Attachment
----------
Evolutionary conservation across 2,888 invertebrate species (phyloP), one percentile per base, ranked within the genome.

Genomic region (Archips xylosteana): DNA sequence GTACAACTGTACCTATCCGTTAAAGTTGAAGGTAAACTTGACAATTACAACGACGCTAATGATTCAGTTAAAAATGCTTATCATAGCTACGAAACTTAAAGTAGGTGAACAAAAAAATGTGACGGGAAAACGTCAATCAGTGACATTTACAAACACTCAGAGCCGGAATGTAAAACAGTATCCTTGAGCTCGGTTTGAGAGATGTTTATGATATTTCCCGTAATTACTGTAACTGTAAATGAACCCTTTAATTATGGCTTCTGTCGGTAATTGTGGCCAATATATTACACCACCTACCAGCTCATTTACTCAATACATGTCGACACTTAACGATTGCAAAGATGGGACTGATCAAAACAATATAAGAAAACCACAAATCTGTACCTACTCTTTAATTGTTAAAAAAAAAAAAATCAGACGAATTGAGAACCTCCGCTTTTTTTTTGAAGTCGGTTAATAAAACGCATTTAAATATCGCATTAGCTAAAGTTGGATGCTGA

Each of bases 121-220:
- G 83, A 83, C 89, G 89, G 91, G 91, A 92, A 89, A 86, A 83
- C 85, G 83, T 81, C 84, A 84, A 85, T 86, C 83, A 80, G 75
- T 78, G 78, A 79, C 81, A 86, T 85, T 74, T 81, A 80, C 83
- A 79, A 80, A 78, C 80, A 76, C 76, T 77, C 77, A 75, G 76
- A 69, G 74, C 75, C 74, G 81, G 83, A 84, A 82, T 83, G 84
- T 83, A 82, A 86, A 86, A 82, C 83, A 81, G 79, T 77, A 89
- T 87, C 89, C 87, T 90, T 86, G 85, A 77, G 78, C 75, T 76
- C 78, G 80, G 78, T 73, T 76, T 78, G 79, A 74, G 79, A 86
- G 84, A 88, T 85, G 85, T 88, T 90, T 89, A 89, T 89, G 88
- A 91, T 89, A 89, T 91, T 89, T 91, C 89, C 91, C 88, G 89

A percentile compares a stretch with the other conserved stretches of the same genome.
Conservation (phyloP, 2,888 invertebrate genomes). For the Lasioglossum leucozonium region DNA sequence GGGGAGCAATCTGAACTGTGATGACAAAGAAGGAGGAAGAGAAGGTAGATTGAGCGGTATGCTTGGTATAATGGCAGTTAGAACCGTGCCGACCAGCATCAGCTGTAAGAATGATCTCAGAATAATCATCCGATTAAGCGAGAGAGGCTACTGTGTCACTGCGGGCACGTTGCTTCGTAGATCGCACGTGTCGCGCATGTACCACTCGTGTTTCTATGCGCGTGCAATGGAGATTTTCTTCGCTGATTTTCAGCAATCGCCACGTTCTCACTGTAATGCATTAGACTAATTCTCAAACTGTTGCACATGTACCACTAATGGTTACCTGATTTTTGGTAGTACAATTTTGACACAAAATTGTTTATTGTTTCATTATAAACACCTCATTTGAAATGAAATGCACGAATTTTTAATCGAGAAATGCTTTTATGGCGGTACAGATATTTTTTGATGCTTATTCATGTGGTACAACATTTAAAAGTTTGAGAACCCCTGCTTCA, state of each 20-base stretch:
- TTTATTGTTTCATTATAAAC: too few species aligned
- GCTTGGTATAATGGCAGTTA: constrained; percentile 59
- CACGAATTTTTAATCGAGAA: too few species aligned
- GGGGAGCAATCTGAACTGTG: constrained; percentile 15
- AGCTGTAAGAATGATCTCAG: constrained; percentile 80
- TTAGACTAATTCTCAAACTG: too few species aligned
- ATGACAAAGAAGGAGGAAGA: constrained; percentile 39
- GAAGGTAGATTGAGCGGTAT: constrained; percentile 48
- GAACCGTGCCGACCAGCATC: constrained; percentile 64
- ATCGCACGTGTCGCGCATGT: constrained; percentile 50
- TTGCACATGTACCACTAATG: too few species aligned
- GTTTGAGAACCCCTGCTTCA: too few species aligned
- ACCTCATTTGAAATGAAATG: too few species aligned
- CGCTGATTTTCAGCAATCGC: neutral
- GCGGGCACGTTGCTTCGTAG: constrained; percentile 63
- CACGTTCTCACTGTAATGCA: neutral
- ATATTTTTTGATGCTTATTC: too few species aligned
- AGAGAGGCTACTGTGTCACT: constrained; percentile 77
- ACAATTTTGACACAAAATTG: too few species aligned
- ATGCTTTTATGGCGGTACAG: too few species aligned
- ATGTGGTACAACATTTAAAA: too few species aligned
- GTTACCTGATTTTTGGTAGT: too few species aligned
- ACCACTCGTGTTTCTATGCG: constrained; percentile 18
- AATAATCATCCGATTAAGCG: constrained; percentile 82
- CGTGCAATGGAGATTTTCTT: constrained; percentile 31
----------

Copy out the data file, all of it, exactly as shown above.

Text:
Evolutionary conservation across 2,888 invertebrate species (phyloP), one percentile per base, ranked within the genome.

Genomic region (Archips xylosteana): DNA sequence GTACAACTGTACCTATCCGTTAAAGTTGAAGGTAAACTTGACAATTACAACGACGCTAATGATTCAGTTAAAAATGCTTATCATAGCTACGAAACTTAAAGTAGGTGAACAAAAAAATGTGACGGGAAAACGTCAATCAGTGACATTTACAAACACTCAGAGCCGGAATGTAAAACAGTATCCTTGAGCTCGGTTTGAGAGATGTTTATGATATTTCCCGTAATTACTGTAACTGTAAATGAACCCTTTAATTATGGCTTCTGTCGGTAATTGTGGCCAATATATTACACCACCTACCAGCTCATTTACTCAATACATGTCGACACTTAACGATTGCAAAGATGGGACTGATCAAAACAATATAAGAAAACCACAAATCTGTACCTACTCTTTAATTGTTAAAAAAAAAAAAATCAGACGAATTGAGAACCTCCGCTTTTTTTTTGAAGTCGGTTAATAAAACGCATTTAAATATCGCATTAGCTAAAGTTGGATGCTGA

Each of bases 121-220:
- G 83, A 83, C 89, G 89, G 91, G 91, A 92, A 89, A 86, A 83
- C 85, G 83, T 81, C 84, A 84, A 85, T 86, C 83, A 80, G 75
- T 78, G 78, A 79, C 81, A 86, T 85, T 74, T 81, A 80, C 83
- A 79, A 80, A 78, C 80, A 76, C 76, T 77, C 77, A 75, G 76
- A 69, G 74, C 75, C 74, G 81, G 83, A 84, A 82, T 83, G 84
- T 83, A 82, A 86, A 86, A 82, C 83, A 81, G 79, T 77, A 89
- T 87, C 89, C 87, T 90, T 86, G 85, A 77, G 78, C 75, T 76
- C 78, G 80, G 78, T 73, T 76, T 78, G 79, A 74, G 79, A 86
- G 84, A 88, T 85, G 85, T 88, T 90, T 89, A 89, T 89, G 88
- A 91, T 89, A 89, T 91, T 89, T 91, C 89, C 91, C 88, G 89

A percentile compares a stretch with the other conserved stretches of the same genome.
Conservation (phyloP, 2,888 invertebrate genomes). For the Lasioglossum leucozonium region DNA sequence GGGGAGCAATCTGAACTGTGATGACAAAGAAGGAGGAAGAGAAGGTAGATTGAGCGGTATGCTTGGTATAATGGCAGTTAGAACCGTGCCGACCAGCATCAGCTGTAAGAATGATCTCAGAATAATCATCCGATTAAGCGAGAGAGGCTACTGTGTCACTGCGGGCACGTTGCTTCGTAGATCGCACGTGTCGCGCATGTACCACTCGTGTTTCTATGCGCGTGCAATGGAGATTTTCTTCGCTGATTTTCAGCAATCGCCACGTTCTCACTGTAATGCATTAGACTAATTCTCAAACTGTTGCACATGTACCACTAATGGTTACCTGATTTTTGGTAGTACAATTTTGACACAAAATTGTTTATTGTTTCATTATAAACACCTCATTTGAAATGAAATGCACGAATTTTTAATCGAGAAATGCTTTTATGGCGGTACAGATATTTTTTGATGCTTATTCATGTGGTACAACATTTAAAAGTTTGAGAACCCCTGCTTCA, state of each 20-base stretch:
- TTTATTGTTTCATTATAAAC: too few species aligned
- GCTTGGTATAATGGCAGTTA: constrained; percentile 59
- CACGAATTTTTAATCGAGAA: too few species aligned
- GGGGAGCAATCTGAACTGTG: constrained; percentile 15
- AGCTGTAAGAATGATCTCAG: constrained; percentile 80
- TTAGACTAATTCTCAAACTG: too few species aligned
- ATGACAAAGAAGGAGGAAGA: constrained; percentile 39
- GAAGGTAGATTGAGCGGTAT: constrained; percentile 48
- GAACCGTGCCGACCAGCATC: constrained; percentile 64
- ATCGCACGTGTCGCGCATGT: constrained; percentile 50
- TTGCACATGTACCACTAATG: too few species aligned
- GTTTGAGAACCCCTGCTTCA: too few species aligned
- ACCTCATTTGAAATGAAATG: too few species aligned
- CGCTGATTTTCAGCAATCGC: neutral
- GCGGGCACGTTGCTTCGTAG: constrained; percentile 63
- CACGTTCTCACTGTAATGCA: neutral
- ATATTTTTTGATGCTTATTC: too few species aligned
- AGAGAGGCTACTGTGTCACT: constrained; percentile 77
- ACAATTTTGACACAAAATTG: too few species aligned
- ATGCTTTTATGGCGGTACAG: too few species aligned
- ATGTGGTACAACATTTAAAA: too few species aligned
- GTTACCTGATTTTTGGTAGT: too few species aligned
- ACCACTCGTGTTTCTATGCG: constrained; percentile 18
- AATAATCATCCGATTAAGCG: constrained; percentile 82
- CGTGCAATGGAGATTTTCTT: constrained; percentile 31